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Who are the Real Sharks?

Posted By Patrick McLellan On Nov 3 2010 @ 12:53 am In St Louis Blues | No Comments

As the San Jose Sharks make their way to St. Louis for tomorrow night’s game, the Blues are likely taking a different view of their foes. Since the lockout, the Sharks have been one of the most dominant teams in the NHL. Stanley Cup championships aside, the Sharks have collected about every other notable piece of hardware the league can award a team or individual and have flat out dominated. They had depth at every position and were bullies of the Western Conference. The Blues on the other hand, have been perennial bottom feeders. The worst years of the Blues franchise (aside from the late 70’s) have been in the past five years. In an up-tempo post lockout era, the Blues’ players and coaches clung to a pre-lockout style of play that left them with top five picks several years in a row. Prior to the lockout, the Blues of course were one of the top teams in the league in both the standings and payroll, but those days are long gone. It once again looks as if the tides are turning. St. Louis is on a tear; many of the highly touted youngsters are blossoming into quality NHL players or are being moved for them, veteran players are contributing, attendance is up, and they’re even ranked third in TSN’s power rankings. At the same time, the Sharks lost franchise goalie Evgeni Nabokov to (Russian) free agency, depth players have been traded for stars whom (even though producing) are not giving back the expected return, and the depth players whom were expected to produce, haven’t exactly done that. This San Jose team is no cakewalk, but they are not the team they were the past several years.

This does not mean that the Blues will or should take the Sharks litely. Any team with a top line of Heatley-Thornton-Marleau is a nightmare to deal with, even if the other three lines are AHLers. The two keys to tomorrow night’s game will be to stay out of the penalty box and take advantage of their depth players. The Shark’s powerplay is number one in the league. There’s no doubt that they can still dominate play with the man advantage. They have the firepower to do that up front as well as from the back line with long time powerplay quarterback Dan Boyle. For those of you whom don’t have center ice, you can see low res games at www.atdhe.net [1] or www.channelsurfing.net [2].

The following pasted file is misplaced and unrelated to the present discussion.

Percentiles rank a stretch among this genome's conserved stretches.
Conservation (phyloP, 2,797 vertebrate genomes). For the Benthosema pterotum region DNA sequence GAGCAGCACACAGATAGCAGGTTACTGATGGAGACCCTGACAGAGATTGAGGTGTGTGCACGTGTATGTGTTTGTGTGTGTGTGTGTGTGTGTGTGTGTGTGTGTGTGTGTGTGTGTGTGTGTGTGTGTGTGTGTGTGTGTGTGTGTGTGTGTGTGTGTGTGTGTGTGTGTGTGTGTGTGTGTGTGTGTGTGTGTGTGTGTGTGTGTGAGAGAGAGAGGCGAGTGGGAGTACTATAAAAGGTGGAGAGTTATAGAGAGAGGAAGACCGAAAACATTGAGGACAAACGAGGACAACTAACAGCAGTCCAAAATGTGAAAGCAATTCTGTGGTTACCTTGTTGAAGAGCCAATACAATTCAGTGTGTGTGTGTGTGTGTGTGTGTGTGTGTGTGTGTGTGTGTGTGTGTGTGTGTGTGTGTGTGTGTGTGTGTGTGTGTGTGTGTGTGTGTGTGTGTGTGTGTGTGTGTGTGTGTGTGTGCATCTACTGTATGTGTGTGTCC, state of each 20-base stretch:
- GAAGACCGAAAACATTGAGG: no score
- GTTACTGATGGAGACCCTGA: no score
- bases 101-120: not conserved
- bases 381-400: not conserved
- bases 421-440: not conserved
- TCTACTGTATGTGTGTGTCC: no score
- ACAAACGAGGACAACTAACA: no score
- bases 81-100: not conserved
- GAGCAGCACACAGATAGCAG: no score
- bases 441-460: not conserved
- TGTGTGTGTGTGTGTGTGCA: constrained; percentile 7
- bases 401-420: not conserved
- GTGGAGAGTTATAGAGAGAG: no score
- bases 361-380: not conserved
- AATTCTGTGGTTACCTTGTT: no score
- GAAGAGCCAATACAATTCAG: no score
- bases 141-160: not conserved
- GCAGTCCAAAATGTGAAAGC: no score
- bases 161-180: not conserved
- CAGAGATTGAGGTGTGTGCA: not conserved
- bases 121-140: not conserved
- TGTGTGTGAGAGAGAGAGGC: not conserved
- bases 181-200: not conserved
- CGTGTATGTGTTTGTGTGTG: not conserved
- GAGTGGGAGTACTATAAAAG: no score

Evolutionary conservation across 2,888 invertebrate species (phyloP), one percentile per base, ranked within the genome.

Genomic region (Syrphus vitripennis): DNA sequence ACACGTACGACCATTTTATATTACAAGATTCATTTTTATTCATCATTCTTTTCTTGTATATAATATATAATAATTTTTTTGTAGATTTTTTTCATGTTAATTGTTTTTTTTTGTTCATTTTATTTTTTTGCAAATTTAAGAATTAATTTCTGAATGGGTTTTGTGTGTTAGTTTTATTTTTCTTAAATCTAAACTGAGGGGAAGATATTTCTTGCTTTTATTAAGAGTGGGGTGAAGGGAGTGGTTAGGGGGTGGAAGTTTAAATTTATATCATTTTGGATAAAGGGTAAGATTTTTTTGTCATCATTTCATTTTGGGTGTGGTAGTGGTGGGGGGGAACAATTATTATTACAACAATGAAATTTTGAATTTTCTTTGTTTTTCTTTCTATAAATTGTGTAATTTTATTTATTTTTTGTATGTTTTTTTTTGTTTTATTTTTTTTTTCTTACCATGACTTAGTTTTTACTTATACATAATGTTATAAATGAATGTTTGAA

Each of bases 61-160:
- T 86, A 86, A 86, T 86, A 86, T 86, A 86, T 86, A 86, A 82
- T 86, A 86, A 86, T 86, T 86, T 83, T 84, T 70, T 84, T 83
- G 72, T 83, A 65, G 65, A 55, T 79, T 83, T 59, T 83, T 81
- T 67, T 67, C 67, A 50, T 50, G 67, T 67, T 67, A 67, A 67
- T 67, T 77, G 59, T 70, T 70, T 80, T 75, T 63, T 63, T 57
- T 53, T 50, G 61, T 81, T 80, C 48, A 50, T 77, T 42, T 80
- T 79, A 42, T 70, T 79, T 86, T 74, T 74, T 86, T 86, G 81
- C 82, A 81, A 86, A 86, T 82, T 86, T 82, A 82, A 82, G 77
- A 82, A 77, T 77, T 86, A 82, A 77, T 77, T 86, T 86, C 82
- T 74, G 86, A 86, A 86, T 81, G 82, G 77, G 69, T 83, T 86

Aside from staying out of the box, the Blues must pounce on the Shark’s depth players. Specifically, defensemen Niclas Wallin and Marc Eduard Vlasic whom carry a combined team low +/- of -9. Scott McLellan will likely keep these guys as far away as possible from Oshie, Berglund, Boyes, McDonald, Perron, and Backes, but St. Louis’ top six is all under age 26 and can easily double shift at a high pace. I also won’t be surprised to see Payne run some deceptive shifts; putting players out there and then subbing them right away. The advantage of having the last change will come in a lot of handy as Payne gets his match ups straight.

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[1] www.atdhe.net: http://www.atdhe.net/

[2] www.channelsurfing.net: http://www.channelsurfing.net/

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